“Regulators approved a $4.5 billion subsidy for extending high-speed Internet service to an estimated 18 million Americans who lack broadband access,” Bloomberg reports. “The Federal Communications Commission voted 4-to-0 yesterday to accept Chairman Julius Genachowski’s proposal to overhaul a program that has been devoted to building telephone connections in places where it’s expensive to supply service.”
“‘We are taking a system designed for the Alexander Graham Bell era of rotary telephones and modernizing it for the era of Steve Jobs and the Internet future he imagined,’ Genachowski said before the vote at an agency meeting in Washington,” Bloomberg reports. “In the same vote, the FCC lowered the rates that companies charge to connect calls. Together the moves are designed to restructure support for rural companies and relieve pressure on the Universal Service Fund, a broader subsidy program that is financed through a charge on consumers’ long-distance calls.”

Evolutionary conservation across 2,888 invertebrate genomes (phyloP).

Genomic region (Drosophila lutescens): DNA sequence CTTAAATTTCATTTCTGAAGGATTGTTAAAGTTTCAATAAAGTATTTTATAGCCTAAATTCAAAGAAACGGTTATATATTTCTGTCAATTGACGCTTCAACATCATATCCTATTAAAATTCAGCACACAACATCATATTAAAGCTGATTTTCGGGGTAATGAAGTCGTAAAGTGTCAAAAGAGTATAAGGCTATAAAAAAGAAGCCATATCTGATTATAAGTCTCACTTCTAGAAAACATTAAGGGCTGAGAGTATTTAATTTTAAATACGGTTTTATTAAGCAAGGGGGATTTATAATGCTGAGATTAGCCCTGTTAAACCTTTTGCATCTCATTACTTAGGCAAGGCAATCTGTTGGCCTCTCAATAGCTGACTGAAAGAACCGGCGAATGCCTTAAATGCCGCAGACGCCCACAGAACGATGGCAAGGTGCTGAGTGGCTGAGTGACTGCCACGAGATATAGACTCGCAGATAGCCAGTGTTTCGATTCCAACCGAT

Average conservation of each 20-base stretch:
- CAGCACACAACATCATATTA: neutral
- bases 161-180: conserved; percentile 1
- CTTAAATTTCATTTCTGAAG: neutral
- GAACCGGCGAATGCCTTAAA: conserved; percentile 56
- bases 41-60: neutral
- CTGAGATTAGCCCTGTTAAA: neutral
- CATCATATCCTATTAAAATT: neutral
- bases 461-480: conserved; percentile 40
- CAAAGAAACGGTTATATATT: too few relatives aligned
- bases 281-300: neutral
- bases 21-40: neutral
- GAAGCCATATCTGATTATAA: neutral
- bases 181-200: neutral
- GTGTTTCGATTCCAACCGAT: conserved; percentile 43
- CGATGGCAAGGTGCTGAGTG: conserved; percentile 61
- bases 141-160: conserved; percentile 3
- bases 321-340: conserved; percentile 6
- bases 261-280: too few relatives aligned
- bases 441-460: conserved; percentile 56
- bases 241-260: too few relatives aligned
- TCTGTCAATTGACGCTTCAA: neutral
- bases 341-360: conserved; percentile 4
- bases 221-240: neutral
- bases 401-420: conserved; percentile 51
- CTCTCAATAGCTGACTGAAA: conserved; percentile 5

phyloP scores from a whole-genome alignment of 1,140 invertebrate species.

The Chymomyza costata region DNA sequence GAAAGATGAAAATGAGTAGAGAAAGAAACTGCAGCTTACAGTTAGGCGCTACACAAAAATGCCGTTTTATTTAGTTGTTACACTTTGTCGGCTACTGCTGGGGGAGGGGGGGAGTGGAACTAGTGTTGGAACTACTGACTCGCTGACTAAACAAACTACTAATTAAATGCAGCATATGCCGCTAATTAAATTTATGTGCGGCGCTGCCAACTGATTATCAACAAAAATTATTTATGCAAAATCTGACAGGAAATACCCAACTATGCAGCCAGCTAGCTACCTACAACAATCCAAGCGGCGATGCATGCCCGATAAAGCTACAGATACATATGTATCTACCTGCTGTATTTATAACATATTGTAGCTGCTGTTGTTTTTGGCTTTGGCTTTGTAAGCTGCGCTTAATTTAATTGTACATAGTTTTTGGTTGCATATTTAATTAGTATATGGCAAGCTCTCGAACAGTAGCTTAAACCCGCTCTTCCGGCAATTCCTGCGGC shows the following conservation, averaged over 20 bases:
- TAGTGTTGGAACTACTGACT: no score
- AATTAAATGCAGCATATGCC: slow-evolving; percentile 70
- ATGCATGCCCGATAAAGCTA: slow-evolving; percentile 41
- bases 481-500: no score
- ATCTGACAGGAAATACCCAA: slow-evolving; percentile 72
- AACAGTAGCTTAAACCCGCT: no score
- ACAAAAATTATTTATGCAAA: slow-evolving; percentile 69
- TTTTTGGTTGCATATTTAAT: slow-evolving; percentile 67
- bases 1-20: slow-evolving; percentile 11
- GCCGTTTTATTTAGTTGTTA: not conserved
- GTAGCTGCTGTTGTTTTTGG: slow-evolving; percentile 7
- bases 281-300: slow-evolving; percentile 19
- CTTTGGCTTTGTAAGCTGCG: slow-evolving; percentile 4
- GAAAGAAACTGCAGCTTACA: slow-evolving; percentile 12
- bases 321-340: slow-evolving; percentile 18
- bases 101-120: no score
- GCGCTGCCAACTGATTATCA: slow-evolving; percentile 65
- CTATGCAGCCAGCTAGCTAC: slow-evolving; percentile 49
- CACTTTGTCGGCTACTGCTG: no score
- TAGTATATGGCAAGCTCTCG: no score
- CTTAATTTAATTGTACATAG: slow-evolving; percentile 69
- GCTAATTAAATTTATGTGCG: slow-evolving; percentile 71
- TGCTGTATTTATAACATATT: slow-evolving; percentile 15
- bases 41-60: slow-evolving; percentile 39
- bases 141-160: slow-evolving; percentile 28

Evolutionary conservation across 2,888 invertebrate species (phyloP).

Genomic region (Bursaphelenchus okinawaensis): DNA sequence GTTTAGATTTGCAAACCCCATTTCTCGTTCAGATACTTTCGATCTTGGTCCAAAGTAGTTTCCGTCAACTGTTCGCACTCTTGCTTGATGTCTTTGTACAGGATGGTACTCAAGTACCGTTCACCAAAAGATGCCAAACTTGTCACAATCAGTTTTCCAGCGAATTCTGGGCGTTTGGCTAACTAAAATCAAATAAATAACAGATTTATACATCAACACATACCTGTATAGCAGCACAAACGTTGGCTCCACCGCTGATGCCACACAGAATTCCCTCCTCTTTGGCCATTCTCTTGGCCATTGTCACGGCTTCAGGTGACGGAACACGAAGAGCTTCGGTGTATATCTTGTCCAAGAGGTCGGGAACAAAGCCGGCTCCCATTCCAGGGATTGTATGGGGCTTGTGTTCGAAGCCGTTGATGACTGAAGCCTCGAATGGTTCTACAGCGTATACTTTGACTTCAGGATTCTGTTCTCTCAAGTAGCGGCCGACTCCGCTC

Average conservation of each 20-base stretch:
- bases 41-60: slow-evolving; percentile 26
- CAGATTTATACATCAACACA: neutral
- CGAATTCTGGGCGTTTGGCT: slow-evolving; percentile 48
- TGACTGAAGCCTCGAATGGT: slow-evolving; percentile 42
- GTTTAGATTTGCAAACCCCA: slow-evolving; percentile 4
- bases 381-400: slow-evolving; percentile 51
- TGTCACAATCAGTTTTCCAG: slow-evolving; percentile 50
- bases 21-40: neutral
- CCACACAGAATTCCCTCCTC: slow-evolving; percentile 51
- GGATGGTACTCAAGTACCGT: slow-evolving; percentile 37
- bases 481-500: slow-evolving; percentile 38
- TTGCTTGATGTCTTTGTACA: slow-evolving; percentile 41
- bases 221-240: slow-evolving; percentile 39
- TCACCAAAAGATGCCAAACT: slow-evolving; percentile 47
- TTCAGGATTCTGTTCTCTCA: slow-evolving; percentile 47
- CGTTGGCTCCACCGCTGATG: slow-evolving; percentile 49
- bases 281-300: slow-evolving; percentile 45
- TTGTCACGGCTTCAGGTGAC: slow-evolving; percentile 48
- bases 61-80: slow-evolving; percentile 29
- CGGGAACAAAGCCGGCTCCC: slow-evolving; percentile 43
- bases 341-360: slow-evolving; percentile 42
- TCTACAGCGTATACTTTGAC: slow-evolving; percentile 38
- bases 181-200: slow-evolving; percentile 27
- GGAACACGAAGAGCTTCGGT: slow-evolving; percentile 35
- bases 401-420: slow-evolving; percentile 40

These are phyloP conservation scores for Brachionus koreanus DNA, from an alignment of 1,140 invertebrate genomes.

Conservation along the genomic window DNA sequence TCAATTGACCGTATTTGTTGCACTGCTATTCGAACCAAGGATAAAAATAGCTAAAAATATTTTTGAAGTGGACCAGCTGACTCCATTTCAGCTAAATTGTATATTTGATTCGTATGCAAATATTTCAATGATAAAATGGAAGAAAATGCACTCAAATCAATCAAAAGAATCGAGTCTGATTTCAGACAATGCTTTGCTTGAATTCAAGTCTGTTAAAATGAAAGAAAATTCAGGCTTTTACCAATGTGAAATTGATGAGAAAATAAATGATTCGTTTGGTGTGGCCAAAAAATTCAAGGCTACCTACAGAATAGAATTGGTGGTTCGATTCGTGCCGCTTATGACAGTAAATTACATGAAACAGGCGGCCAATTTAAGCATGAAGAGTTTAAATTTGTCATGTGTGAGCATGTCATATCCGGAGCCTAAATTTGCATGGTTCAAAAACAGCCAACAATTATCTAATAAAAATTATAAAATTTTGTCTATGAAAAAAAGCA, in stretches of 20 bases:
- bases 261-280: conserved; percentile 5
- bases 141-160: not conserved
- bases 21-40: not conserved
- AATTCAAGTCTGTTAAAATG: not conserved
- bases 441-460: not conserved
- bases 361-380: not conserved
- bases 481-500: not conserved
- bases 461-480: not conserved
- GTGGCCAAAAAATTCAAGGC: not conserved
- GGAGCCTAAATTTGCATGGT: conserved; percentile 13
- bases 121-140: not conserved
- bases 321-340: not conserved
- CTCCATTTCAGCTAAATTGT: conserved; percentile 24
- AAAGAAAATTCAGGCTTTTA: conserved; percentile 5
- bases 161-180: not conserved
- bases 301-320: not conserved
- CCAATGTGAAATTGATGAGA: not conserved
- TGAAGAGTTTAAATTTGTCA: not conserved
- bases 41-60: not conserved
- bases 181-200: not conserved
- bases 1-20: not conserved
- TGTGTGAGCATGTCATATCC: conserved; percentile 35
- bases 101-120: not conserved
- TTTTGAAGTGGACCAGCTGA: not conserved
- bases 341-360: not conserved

“AT&T Inc., the largest U.S. phone company, and Verizon Communications Inc., the second-biggest, are likely to benefit from paying less to connect calls outside their service areas, Washington-based David Kaut and Christopher King in Baltimore, analysts with Stifel Nicolaus & Co., said in a note yesterday,” Bloomberg reports. “The order gives incumbent phone companies ‘an unwarranted advantage for broadband support,’ Michael Powell, president of the National Cable & Telecommunications Association and a former FCC chairman, said in an e-mailed statement yesterday. Members of the Washington-based group include Comcast Corp., the largest U.S. cable company, and No. 2 Time Warner Cable Inc.”
Bloomberg reports, “The FCC’s order lets companies levy a new charge on phone subscribers, Joel Kelsey, Washington-based political adviser for Free Press, a Florence, Massachusetts-based policy group, said in an e-mail yesterday. The vote won’t lead to higher bills, said FCC Commissioner Robert McDowell, a Republican. ‘For the vast majority of consumers, rates should decline or stay the same,”’ McDowell said.”
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[Attribution: IBTimes. Thanks to MacDailyNews Reader “krquet” for the heads up.]